Tuesday, November 29, 2011

"Enfant terrible" forever: Deceased Artiste Ken Russell

I want to craft a nicer, longer tribute to “Unkle Ken” (as he was known on his Facebook account) for the blog or the Funhouse TV show, but in the interim I’ll just reiterate what I said in the two episodes that aired in 2008 which were based on my interview with Mr. Russell. I have loved his work since it first seared itself onto my retina as a teen, but only recently was I reminded of just how incredibly talented he was, upon re-watching his BBC dramas about the lives of great artists.

He was a wonderfully indulgent and undeniably brilliant artist who was very generous with his time (I planned a half-hour interview with him that quickly extended into nearly an hour). He had sadly become “unbankable” in the last two decades, but that was no major problem to him — the ideas continued to pour forth, and he just had to shift his vibrant images into other media (opera, theater, shot-on-video/micro-budgeted features, cable productions, even self-published books!).

The biggest discovery I made coming back to his films as a middle-aged man was the emotion that bursts out of the best of them. Russell was dubbed an "enfant terrible" throughout his life and had a reputation for being wildly indulgent and slightly crazy. There was definitely some of that in his make-up (madness is always a part of genius), but he also was an artist who had a deep emotional involvement with his best films. His masterpiece The Devils was perceived as a loud, brash, blasphemous film, but it is actually a passionate cri de coeur against religious hypocrisy from a man who really did believe (Russell discussed with me how his beliefs swerved from Catholicism to a pantheistic form of nature-worship when he stayed for a time in the famous Lake District).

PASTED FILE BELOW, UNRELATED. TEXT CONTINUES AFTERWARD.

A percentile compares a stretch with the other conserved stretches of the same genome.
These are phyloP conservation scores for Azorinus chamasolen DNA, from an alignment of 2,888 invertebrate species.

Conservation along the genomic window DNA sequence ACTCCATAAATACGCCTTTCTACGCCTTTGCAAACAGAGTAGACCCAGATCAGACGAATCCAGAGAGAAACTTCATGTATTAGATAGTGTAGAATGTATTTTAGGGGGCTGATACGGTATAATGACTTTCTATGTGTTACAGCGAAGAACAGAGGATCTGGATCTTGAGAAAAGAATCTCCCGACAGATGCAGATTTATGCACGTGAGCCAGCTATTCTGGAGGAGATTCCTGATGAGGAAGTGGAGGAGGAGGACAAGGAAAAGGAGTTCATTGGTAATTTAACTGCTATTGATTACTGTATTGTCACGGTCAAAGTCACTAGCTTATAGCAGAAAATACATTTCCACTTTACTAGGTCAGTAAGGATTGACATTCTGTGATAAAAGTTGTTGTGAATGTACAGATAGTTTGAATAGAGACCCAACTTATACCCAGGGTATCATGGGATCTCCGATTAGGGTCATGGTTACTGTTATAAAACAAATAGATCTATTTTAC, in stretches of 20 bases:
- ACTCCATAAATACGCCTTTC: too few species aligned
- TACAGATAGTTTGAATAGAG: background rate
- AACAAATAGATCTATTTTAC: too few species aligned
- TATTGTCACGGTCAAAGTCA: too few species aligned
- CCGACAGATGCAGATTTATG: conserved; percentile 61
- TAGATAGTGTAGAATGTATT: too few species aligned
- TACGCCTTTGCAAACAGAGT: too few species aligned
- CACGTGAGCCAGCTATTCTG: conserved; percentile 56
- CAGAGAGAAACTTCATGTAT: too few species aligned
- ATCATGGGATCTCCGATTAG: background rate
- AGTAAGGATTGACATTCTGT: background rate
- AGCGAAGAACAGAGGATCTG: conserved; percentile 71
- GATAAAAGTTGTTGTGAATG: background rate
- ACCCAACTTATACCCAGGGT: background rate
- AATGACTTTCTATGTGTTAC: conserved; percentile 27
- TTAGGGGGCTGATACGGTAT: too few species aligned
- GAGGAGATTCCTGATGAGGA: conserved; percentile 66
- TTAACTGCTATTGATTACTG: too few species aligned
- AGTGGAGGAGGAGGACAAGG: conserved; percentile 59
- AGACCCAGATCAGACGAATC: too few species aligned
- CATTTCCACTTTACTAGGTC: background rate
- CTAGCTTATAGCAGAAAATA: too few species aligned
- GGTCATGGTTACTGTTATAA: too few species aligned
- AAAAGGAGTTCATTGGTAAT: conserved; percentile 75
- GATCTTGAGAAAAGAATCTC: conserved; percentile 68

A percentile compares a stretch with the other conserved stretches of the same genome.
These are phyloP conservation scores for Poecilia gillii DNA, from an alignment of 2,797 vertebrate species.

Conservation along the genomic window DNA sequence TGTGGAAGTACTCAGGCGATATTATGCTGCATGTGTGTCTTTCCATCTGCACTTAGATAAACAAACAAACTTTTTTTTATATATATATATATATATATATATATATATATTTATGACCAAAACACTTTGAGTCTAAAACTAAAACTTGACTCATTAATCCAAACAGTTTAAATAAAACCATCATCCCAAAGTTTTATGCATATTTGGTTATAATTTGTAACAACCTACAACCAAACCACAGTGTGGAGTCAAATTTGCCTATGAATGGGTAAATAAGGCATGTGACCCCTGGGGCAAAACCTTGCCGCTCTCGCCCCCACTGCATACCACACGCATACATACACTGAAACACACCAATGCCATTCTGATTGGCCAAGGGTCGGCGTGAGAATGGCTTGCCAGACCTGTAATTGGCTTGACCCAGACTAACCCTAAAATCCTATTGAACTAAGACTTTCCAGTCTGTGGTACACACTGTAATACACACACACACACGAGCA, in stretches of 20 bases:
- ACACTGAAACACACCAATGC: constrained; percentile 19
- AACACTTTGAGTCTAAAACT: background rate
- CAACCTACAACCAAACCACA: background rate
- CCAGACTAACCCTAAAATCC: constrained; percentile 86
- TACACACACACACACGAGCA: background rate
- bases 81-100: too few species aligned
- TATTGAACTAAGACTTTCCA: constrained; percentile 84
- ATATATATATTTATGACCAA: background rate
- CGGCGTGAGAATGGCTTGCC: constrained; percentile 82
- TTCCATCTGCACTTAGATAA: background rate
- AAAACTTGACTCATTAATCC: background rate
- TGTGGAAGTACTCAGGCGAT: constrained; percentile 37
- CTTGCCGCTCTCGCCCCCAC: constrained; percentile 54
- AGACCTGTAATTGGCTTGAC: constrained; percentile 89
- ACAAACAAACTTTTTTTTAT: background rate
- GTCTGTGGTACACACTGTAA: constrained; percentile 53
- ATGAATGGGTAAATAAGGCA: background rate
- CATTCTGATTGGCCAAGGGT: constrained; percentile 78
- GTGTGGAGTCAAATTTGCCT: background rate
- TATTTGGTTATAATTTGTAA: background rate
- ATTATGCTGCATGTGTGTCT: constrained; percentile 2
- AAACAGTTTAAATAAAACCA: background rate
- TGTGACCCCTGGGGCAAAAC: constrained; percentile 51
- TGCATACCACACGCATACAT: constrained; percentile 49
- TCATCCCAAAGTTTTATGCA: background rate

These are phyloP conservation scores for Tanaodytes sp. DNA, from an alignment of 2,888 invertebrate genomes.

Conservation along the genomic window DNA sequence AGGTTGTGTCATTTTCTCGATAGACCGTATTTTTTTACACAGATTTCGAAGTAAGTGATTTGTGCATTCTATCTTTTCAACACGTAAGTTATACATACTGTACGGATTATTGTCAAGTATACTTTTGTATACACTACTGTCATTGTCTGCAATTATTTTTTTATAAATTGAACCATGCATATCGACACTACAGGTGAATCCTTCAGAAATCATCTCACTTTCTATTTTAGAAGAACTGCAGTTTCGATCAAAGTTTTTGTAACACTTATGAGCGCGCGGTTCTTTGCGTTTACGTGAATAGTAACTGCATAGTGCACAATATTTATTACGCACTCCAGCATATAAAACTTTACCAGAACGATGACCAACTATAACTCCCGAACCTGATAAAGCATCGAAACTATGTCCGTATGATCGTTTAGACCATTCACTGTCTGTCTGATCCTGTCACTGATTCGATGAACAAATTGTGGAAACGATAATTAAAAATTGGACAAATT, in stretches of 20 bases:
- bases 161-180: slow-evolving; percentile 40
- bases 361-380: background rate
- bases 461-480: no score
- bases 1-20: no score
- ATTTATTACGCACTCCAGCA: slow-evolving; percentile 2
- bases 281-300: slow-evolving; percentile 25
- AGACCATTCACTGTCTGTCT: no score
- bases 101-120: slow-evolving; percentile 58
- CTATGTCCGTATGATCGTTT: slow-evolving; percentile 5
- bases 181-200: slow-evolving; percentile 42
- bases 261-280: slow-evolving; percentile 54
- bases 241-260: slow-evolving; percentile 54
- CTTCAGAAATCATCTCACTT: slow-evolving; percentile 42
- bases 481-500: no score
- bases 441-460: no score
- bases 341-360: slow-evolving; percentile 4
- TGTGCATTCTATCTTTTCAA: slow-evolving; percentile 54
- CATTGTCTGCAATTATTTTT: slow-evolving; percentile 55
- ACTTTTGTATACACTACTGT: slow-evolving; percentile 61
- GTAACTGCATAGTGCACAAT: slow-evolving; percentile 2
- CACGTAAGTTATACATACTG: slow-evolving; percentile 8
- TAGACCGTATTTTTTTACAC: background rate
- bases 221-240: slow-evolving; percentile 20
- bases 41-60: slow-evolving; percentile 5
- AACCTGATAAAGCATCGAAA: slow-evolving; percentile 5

In an interview included with the recent box-set of his BBC work, he said that he came up with the images in his music films by sitting in a darkened room and simply listening to the music of the composer in question. This practice, which I have no doubt is true given the many lyrical moments in his films, runs counter to the “madman behind the camera” reputation he acquired, and I think it comes closest to giving us the best picture of the true Ken Russell.

It’s evident to me that the reason he was so nice to admirers and interviewers was because he was still a fanboy himself, paying tribute in his own way to those artists whose work had moved him and brought meaning to his life (he spoke of his favorite film, Savage Messiah, as fulfilling a promise he made to the memory of the sculptor Gaudier-Brzeska). He was larger than life, in every sense of that phrase, and I’m very proud to have spent some time in his presence. New, colorful filmmakers may emerge in the years to come, but “Unkle Ken” cannot be replaced.

There are only two small fragments online from my far-ranging interview with Russell (with more to come in the future). First, him speaking about his off-Broadway (and American theater) debut, Mindgame:

And his approval of people putting his older, "MIA" films online (at the time we did the interview many of his films were on YT, including Savage Messiah and the uncut Devils):

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